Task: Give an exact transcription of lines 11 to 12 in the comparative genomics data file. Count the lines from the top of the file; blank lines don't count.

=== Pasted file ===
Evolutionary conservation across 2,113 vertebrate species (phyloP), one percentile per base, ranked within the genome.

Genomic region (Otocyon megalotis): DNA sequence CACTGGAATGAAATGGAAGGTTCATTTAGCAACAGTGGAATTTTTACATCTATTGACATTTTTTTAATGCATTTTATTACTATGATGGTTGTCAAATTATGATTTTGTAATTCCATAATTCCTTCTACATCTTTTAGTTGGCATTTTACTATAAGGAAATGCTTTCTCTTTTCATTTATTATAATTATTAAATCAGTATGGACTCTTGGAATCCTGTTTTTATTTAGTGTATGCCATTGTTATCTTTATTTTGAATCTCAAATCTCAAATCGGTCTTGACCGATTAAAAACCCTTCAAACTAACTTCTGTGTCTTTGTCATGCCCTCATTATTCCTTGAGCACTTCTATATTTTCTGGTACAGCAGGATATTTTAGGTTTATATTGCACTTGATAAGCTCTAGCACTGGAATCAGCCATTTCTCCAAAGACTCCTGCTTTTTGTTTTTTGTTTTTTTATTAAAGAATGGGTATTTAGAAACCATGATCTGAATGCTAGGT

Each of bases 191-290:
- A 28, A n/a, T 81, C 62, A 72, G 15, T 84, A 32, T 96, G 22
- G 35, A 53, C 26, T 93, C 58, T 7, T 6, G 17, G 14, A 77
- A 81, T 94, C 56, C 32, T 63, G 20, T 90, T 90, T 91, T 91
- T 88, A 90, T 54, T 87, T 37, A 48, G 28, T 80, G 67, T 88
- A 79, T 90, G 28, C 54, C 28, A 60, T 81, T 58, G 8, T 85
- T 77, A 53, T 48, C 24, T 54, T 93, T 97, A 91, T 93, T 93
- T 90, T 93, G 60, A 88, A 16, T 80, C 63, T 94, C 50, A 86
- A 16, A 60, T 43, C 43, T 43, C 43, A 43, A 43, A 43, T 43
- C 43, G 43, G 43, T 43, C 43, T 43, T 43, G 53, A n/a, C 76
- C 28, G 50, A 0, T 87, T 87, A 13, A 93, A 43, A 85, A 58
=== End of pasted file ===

- A 16, A 60, T 43, C 43, T 43, C 43, A 43, A 43, A 43, T 43
- C 43, G 43, G 43, T 43, C 43, T 43, T 43, G 53, A n/a, C 76